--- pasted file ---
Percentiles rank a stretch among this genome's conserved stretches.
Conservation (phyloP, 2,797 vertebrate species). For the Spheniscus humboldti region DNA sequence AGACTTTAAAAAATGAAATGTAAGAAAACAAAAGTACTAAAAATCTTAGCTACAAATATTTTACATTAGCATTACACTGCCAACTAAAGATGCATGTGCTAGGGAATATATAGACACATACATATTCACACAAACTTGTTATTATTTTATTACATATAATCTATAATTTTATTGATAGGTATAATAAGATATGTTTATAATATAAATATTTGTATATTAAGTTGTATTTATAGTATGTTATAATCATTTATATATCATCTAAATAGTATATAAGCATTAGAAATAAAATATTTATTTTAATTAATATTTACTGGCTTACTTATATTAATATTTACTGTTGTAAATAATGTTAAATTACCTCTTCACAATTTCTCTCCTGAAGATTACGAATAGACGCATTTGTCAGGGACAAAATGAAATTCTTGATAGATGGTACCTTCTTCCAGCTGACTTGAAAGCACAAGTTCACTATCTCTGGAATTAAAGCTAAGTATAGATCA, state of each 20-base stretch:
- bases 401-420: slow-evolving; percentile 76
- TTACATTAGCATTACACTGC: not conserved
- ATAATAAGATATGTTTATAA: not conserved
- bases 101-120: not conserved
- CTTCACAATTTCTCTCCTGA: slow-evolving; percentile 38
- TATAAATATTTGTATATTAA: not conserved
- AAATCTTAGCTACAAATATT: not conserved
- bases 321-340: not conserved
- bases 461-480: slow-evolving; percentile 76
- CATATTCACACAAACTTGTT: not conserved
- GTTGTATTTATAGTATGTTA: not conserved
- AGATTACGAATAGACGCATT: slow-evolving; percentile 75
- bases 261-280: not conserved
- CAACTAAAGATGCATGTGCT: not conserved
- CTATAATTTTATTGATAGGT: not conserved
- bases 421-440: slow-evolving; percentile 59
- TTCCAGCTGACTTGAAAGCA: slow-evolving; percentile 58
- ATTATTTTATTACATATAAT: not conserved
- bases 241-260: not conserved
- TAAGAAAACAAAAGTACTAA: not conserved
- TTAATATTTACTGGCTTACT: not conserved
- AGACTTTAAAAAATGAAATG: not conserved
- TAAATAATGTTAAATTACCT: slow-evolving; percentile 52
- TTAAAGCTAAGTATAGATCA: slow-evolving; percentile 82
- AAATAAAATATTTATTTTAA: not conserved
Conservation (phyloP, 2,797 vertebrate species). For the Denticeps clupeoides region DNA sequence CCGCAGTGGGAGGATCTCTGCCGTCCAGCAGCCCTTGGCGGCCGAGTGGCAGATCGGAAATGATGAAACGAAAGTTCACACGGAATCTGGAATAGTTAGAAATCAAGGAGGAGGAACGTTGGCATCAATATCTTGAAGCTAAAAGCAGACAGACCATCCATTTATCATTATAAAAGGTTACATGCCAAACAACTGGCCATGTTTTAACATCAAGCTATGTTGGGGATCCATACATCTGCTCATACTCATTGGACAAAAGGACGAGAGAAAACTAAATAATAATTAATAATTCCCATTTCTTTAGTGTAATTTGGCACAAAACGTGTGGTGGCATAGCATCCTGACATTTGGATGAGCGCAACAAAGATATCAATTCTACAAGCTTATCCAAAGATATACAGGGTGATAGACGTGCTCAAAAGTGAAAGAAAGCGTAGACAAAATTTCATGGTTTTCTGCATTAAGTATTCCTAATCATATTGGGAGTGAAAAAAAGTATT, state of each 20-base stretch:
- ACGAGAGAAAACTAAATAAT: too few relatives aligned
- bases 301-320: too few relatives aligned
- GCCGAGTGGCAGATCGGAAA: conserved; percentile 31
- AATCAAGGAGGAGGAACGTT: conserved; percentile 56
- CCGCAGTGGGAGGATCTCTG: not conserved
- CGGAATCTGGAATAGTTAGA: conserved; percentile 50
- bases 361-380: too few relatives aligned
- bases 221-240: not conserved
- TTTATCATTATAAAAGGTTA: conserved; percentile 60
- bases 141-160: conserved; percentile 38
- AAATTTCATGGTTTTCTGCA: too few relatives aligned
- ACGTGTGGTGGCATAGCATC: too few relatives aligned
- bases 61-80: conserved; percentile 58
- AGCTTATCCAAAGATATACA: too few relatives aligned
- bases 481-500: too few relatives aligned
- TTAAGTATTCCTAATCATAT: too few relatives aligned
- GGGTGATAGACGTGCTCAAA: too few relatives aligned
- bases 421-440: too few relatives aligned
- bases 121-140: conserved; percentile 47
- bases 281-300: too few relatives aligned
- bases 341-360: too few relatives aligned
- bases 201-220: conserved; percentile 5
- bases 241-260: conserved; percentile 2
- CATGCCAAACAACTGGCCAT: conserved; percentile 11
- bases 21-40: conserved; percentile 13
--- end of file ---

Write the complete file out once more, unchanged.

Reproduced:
Percentiles rank a stretch among this genome's conserved stretches.
Conservation (phyloP, 2,797 vertebrate species). For the Spheniscus humboldti region DNA sequence AGACTTTAAAAAATGAAATGTAAGAAAACAAAAGTACTAAAAATCTTAGCTACAAATATTTTACATTAGCATTACACTGCCAACTAAAGATGCATGTGCTAGGGAATATATAGACACATACATATTCACACAAACTTGTTATTATTTTATTACATATAATCTATAATTTTATTGATAGGTATAATAAGATATGTTTATAATATAAATATTTGTATATTAAGTTGTATTTATAGTATGTTATAATCATTTATATATCATCTAAATAGTATATAAGCATTAGAAATAAAATATTTATTTTAATTAATATTTACTGGCTTACTTATATTAATATTTACTGTTGTAAATAATGTTAAATTACCTCTTCACAATTTCTCTCCTGAAGATTACGAATAGACGCATTTGTCAGGGACAAAATGAAATTCTTGATAGATGGTACCTTCTTCCAGCTGACTTGAAAGCACAAGTTCACTATCTCTGGAATTAAAGCTAAGTATAGATCA, state of each 20-base stretch:
- bases 401-420: slow-evolving; percentile 76
- TTACATTAGCATTACACTGC: not conserved
- ATAATAAGATATGTTTATAA: not conserved
- bases 101-120: not conserved
- CTTCACAATTTCTCTCCTGA: slow-evolving; percentile 38
- TATAAATATTTGTATATTAA: not conserved
- AAATCTTAGCTACAAATATT: not conserved
- bases 321-340: not conserved
- bases 461-480: slow-evolving; percentile 76
- CATATTCACACAAACTTGTT: not conserved
- GTTGTATTTATAGTATGTTA: not conserved
- AGATTACGAATAGACGCATT: slow-evolving; percentile 75
- bases 261-280: not conserved
- CAACTAAAGATGCATGTGCT: not conserved
- CTATAATTTTATTGATAGGT: not conserved
- bases 421-440: slow-evolving; percentile 59
- TTCCAGCTGACTTGAAAGCA: slow-evolving; percentile 58
- ATTATTTTATTACATATAAT: not conserved
- bases 241-260: not conserved
- TAAGAAAACAAAAGTACTAA: not conserved
- TTAATATTTACTGGCTTACT: not conserved
- AGACTTTAAAAAATGAAATG: not conserved
- TAAATAATGTTAAATTACCT: slow-evolving; percentile 52
- TTAAAGCTAAGTATAGATCA: slow-evolving; percentile 82
- AAATAAAATATTTATTTTAA: not conserved
Conservation (phyloP, 2,797 vertebrate species). For the Denticeps clupeoides region DNA sequence CCGCAGTGGGAGGATCTCTGCCGTCCAGCAGCCCTTGGCGGCCGAGTGGCAGATCGGAAATGATGAAACGAAAGTTCACACGGAATCTGGAATAGTTAGAAATCAAGGAGGAGGAACGTTGGCATCAATATCTTGAAGCTAAAAGCAGACAGACCATCCATTTATCATTATAAAAGGTTACATGCCAAACAACTGGCCATGTTTTAACATCAAGCTATGTTGGGGATCCATACATCTGCTCATACTCATTGGACAAAAGGACGAGAGAAAACTAAATAATAATTAATAATTCCCATTTCTTTAGTGTAATTTGGCACAAAACGTGTGGTGGCATAGCATCCTGACATTTGGATGAGCGCAACAAAGATATCAATTCTACAAGCTTATCCAAAGATATACAGGGTGATAGACGTGCTCAAAAGTGAAAGAAAGCGTAGACAAAATTTCATGGTTTTCTGCATTAAGTATTCCTAATCATATTGGGAGTGAAAAAAAGTATT, state of each 20-base stretch:
- ACGAGAGAAAACTAAATAAT: too few relatives aligned
- bases 301-320: too few relatives aligned
- GCCGAGTGGCAGATCGGAAA: conserved; percentile 31
- AATCAAGGAGGAGGAACGTT: conserved; percentile 56
- CCGCAGTGGGAGGATCTCTG: not conserved
- CGGAATCTGGAATAGTTAGA: conserved; percentile 50
- bases 361-380: too few relatives aligned
- bases 221-240: not conserved
- TTTATCATTATAAAAGGTTA: conserved; percentile 60
- bases 141-160: conserved; percentile 38
- AAATTTCATGGTTTTCTGCA: too few relatives aligned
- ACGTGTGGTGGCATAGCATC: too few relatives aligned
- bases 61-80: conserved; percentile 58
- AGCTTATCCAAAGATATACA: too few relatives aligned
- bases 481-500: too few relatives aligned
- TTAAGTATTCCTAATCATAT: too few relatives aligned
- GGGTGATAGACGTGCTCAAA: too few relatives aligned
- bases 421-440: too few relatives aligned
- bases 121-140: conserved; percentile 47
- bases 281-300: too few relatives aligned
- bases 341-360: too few relatives aligned
- bases 201-220: conserved; percentile 5
- bases 241-260: conserved; percentile 2
- CATGCCAAACAACTGGCCAT: conserved; percentile 11
- bases 21-40: conserved; percentile 13